Boundaries are strict. The court does not deal with crimes involving loss of life, discharging a loaded firearm or sexual abuse. Veterans are only eligible if they are diagnosed with a clinical condition, such as post traumatic stress disorder, and if there is no strong objection from a victim.
The foundation to the court’s success is its 45 volunteer mentors, ranging from police detectives to social workers, who have all served in the military and many of whom have seen action in Iraq and Afghanistan.
“We’ve learnt many lessons over the past couple of years about selecting mentors,” said Jack O’Connor, a former social worker and Vietnam vet who heads the team.
“We don’t need Vietnam veterans. The men and women today need young people of their own generation who they can relate to.
“Also, a third of our mentors are now women. That happened when we discovered that a female soldier who we thought had been doing very well with us had actually been raped in Iraq. We only found this out 10 months after she came to us, because the local air force base sent a female staff sergeant to help out.
“They were only together for a few minutes and she told her everything. I was the last person this young woman would tell about the rape, because I was a man and reminded her of who attacked her.”
Crimes range from domestic abuse to threatening behaviour, public violence and drink/drug driving. Judge Russell said: “We had a case where both parents were serving in Iraq and the children went wild and that is when we realised that family members should also benefit from this system.”
When Brian O’Brien, 27, left the US Army he joined a sheriff’s department in Arizona and was promoted to deputy. He said: “I didn’t realise then that the qualities that drove me to succeed, the toughness and violence that the job required, were throwbacks from the aggression I had inside me since Iraq. A lot of my friends died there.”
Despite never having taken drugs, he found that access to local dealers made it easy to obtain Class A drugs, and he became addicted. “I was soon smoking crystal meths just to get by,” he confessed.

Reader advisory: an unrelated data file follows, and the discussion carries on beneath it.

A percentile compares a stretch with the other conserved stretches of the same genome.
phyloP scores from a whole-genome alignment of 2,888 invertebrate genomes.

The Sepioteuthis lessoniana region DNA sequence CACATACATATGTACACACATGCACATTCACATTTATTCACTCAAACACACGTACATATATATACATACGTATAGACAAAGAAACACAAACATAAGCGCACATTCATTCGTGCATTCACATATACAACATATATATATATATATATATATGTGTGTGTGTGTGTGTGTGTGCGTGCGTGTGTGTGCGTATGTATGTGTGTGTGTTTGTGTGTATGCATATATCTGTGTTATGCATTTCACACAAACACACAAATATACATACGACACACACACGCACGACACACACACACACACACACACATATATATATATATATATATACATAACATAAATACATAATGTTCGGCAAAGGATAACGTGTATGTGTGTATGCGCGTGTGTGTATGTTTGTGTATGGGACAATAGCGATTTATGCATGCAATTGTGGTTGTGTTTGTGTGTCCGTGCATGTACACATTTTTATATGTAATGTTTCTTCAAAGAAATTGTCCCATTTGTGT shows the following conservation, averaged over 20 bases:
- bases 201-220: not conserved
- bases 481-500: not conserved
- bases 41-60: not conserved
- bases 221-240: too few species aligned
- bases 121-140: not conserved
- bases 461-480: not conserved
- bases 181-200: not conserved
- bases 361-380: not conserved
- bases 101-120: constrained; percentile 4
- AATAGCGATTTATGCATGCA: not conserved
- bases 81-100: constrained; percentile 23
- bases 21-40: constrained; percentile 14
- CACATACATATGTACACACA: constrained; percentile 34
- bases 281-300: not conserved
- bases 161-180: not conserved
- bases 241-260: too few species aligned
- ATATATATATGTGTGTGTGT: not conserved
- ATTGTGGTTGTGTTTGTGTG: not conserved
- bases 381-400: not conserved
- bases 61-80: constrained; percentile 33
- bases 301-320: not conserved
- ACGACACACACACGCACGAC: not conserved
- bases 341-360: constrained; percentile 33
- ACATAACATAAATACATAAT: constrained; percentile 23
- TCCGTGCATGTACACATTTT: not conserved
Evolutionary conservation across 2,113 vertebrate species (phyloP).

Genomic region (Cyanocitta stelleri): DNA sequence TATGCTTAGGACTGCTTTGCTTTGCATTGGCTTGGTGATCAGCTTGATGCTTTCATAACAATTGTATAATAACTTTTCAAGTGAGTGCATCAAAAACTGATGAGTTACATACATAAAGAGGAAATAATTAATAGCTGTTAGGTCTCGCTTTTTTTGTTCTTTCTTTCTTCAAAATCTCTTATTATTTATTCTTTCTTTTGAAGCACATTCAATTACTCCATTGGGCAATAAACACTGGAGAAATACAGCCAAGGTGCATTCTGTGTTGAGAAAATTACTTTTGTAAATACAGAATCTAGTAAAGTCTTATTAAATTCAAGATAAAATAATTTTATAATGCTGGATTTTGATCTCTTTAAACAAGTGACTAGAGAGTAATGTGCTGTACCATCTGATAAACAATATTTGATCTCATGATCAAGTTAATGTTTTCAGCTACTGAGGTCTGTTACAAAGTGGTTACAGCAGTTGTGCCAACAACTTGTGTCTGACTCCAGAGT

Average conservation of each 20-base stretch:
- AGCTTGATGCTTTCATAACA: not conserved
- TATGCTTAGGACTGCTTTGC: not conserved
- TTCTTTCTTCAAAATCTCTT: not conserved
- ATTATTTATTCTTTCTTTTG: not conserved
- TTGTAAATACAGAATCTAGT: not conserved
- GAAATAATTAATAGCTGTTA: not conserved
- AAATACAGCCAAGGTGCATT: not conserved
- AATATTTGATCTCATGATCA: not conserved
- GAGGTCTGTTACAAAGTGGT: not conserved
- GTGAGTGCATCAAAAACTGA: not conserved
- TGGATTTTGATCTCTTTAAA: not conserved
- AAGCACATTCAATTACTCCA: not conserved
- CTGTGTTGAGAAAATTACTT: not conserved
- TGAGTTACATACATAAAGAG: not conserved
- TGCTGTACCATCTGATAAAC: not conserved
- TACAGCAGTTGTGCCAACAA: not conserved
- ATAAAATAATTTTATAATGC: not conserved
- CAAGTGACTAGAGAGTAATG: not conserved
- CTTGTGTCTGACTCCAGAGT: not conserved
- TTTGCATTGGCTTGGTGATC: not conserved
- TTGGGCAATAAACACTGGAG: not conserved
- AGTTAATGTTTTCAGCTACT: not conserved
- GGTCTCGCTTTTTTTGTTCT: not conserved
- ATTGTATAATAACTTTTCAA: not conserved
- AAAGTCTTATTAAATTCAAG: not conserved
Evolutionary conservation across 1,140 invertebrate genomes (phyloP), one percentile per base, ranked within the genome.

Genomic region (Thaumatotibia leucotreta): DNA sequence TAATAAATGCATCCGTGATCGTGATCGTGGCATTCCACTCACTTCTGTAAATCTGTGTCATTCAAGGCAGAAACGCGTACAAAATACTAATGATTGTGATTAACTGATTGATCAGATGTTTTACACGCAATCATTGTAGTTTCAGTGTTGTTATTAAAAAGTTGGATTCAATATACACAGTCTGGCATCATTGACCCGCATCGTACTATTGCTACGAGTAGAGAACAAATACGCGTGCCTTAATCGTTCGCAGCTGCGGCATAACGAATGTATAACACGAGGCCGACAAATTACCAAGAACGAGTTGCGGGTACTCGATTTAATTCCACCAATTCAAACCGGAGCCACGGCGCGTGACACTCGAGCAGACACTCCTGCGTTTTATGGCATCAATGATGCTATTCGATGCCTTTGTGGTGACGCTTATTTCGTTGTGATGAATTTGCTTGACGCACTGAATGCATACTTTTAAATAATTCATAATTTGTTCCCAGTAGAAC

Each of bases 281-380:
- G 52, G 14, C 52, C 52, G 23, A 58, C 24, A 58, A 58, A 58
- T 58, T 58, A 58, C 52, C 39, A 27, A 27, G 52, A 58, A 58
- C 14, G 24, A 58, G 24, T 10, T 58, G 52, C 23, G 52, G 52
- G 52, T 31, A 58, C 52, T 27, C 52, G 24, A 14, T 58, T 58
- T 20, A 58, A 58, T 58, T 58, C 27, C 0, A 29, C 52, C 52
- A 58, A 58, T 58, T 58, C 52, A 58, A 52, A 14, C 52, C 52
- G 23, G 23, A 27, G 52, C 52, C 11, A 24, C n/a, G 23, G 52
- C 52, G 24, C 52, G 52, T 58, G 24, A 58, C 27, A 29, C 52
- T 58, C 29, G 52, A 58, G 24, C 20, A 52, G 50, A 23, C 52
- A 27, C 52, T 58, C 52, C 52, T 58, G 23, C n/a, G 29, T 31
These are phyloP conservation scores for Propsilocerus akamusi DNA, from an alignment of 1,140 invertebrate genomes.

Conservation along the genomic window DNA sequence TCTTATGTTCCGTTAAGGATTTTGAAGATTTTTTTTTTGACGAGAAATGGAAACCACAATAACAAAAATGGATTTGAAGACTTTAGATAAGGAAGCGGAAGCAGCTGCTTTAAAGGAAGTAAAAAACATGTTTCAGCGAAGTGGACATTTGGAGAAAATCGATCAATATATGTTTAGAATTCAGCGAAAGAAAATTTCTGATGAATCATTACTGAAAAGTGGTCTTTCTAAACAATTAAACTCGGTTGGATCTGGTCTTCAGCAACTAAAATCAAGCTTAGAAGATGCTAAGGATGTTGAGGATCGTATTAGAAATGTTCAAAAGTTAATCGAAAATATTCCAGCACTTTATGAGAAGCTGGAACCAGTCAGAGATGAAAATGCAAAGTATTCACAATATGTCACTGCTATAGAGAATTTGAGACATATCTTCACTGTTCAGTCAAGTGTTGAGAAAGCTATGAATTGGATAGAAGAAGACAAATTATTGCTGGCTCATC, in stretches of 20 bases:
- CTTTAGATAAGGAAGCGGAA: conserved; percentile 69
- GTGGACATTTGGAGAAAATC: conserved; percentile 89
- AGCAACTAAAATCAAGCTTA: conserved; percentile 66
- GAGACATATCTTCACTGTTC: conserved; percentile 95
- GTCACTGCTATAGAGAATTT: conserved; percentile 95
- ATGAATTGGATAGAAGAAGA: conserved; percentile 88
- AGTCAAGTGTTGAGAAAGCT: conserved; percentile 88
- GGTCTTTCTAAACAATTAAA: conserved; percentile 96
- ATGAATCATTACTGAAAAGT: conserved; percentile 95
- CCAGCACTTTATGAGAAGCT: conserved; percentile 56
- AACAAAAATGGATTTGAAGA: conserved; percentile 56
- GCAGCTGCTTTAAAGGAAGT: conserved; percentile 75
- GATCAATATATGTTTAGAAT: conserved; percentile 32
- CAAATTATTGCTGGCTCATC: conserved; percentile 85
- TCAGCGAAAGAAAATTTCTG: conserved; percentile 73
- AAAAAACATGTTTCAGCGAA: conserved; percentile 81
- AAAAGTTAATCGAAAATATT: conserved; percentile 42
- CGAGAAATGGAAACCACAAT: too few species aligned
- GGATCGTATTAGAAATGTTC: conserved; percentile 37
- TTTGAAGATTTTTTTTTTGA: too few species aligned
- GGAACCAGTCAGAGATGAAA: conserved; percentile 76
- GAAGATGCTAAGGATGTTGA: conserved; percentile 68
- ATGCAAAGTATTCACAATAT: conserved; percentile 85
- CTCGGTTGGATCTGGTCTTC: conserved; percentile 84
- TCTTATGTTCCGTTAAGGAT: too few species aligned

When O’Brien crashed his car, he was found to be high on drugs.
“I was thrown off the force and arrested. Luckily the folks here in Buffalo fought to have my case transferred to the veterans court. It saved my life.”
After a two-year rehabilitation programme, his charge will be either withdrawn by the District Attorney or reduced to a lesser misdemeanour.
Some civil liberties campaigners have been hesitant to give the programme their full approval, saying it offers unfair advantages, but Judge Russell rejects this.
“Of course there will always be opportunists, but you have to remember that the road to treatment here is pretty hard,” he said. “Each defendant has to see me, personally, every two weeks for a progress report on how they are doing.
“In my experience, anyone faking will soon be asking to be put back in the normal system rather than face two years of intense rehabilitation and counselling.”
Veterans are offered jobs and the court has even “shamed” local universities in to dropping tuition fees for those who complete their treatment.
“It’s too easy to incarcerate someone,” said Judge Russell. “The challenge is to find the trigger that makes them reflect about their own lives and get back on track.
“That’s a service to the individual, his family and his community.
“It reduces prison costs and even makes him a productive and tax-paying member of society.”